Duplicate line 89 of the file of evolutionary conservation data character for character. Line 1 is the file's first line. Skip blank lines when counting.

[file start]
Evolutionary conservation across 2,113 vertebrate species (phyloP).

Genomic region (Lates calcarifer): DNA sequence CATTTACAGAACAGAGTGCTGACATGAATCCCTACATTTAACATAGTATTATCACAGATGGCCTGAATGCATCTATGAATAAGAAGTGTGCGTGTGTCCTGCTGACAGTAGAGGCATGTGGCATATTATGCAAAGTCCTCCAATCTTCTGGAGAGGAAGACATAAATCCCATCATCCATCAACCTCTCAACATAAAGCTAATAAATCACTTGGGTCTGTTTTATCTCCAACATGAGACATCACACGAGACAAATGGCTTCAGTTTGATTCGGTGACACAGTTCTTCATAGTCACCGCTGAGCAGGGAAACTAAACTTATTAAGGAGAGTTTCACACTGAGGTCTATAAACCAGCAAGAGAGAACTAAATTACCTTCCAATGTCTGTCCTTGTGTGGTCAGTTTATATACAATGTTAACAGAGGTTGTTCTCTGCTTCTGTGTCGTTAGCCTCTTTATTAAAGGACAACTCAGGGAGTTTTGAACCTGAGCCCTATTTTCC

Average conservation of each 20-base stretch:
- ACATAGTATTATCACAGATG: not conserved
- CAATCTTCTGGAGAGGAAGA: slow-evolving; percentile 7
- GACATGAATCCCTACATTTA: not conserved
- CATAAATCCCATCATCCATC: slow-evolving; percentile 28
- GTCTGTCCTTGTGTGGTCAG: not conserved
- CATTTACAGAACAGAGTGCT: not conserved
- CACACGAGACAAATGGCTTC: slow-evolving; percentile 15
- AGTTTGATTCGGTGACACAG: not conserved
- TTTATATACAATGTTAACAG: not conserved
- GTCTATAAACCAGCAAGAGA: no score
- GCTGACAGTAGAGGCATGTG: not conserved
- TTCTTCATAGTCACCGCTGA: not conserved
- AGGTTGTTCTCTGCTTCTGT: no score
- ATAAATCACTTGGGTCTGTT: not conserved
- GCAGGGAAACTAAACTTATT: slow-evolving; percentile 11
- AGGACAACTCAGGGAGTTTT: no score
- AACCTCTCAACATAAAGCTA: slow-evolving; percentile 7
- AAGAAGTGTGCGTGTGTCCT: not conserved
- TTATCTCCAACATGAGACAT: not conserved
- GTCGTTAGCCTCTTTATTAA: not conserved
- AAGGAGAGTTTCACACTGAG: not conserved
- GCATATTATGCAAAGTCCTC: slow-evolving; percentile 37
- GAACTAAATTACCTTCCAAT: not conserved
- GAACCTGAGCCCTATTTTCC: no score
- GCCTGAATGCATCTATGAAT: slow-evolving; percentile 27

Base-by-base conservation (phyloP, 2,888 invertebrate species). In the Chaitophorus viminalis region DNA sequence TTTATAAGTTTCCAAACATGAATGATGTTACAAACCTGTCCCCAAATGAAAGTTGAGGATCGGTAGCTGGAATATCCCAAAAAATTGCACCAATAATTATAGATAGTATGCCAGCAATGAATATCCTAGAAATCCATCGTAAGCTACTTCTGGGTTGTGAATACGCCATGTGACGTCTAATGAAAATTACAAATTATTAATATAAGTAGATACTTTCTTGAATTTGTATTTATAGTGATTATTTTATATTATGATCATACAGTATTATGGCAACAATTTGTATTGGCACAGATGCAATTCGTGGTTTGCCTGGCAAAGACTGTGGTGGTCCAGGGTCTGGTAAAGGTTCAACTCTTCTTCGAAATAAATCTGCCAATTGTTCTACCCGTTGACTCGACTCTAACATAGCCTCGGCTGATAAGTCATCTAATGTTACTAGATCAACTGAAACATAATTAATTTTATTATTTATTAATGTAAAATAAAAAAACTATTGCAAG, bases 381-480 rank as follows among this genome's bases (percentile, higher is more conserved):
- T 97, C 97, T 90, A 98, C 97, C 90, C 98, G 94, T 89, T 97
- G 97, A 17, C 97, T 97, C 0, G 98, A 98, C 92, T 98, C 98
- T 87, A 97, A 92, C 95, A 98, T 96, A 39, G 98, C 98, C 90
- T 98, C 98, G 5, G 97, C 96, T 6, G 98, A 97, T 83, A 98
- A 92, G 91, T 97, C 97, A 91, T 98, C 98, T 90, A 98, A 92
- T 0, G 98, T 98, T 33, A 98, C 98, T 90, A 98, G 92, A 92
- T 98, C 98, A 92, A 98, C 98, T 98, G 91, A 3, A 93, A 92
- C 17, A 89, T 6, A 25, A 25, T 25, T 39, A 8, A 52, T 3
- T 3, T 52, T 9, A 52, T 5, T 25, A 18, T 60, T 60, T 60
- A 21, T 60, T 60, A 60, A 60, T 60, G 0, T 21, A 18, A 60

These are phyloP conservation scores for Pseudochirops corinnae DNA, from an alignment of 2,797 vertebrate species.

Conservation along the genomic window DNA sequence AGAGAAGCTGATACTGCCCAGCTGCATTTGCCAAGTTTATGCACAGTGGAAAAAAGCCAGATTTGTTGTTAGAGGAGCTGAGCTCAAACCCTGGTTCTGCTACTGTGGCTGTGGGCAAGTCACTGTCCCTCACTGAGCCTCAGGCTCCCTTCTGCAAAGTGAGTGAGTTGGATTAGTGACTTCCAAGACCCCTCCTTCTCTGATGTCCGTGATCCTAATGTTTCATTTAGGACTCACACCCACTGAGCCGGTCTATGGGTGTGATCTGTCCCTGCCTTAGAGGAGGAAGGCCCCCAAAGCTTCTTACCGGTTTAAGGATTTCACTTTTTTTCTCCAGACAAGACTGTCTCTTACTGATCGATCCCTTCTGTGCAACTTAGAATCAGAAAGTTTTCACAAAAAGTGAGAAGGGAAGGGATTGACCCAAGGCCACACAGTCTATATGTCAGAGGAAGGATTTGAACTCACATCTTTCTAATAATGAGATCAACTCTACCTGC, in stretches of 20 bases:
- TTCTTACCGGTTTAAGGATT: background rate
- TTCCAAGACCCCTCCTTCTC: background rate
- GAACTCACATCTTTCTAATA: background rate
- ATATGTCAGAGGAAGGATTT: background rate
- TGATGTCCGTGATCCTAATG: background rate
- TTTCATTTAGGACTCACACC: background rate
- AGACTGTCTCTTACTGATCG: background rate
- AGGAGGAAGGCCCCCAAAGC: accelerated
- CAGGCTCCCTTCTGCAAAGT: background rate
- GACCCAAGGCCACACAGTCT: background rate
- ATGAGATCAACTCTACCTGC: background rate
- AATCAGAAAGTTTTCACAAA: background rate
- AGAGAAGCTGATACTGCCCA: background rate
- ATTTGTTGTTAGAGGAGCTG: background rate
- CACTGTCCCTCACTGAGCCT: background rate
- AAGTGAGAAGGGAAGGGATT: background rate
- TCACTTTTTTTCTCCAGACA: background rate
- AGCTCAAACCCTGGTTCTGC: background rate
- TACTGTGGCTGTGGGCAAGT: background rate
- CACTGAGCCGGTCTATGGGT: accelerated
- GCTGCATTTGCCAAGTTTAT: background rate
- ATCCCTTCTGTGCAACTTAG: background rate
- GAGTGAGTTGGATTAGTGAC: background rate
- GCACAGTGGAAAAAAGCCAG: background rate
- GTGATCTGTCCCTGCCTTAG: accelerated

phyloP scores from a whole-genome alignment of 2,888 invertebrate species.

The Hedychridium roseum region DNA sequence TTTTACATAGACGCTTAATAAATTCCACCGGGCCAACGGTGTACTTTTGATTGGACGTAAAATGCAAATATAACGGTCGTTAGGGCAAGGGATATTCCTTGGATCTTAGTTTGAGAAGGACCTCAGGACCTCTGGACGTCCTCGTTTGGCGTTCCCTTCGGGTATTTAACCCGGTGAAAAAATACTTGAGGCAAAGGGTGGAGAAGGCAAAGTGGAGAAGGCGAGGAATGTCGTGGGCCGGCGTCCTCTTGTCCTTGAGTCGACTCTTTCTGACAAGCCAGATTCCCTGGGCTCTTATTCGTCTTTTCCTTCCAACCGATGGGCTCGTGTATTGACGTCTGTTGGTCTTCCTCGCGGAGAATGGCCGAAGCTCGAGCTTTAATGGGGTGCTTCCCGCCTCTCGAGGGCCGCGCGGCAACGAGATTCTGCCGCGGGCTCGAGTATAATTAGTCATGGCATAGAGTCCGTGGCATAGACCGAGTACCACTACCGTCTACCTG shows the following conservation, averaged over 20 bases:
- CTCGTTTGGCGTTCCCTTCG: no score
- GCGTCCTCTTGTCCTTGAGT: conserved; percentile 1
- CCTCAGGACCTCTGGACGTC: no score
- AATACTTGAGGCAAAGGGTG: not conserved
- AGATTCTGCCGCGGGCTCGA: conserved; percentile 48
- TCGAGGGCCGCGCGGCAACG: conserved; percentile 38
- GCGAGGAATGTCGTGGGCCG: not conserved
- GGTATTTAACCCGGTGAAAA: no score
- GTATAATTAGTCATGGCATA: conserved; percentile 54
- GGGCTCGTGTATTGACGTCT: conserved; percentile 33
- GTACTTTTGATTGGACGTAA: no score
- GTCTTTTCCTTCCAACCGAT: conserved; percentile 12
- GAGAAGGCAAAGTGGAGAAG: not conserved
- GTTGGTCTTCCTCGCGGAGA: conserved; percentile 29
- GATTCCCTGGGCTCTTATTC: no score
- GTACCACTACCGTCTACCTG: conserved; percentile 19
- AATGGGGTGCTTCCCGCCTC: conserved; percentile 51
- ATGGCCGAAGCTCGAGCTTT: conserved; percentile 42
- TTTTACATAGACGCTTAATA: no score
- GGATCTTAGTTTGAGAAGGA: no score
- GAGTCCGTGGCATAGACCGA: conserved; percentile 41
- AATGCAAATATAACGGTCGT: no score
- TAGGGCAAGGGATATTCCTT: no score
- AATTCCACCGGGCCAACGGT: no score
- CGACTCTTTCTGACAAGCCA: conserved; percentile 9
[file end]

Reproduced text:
- GAGTCCGTGGCATAGACCGA: conserved; percentile 41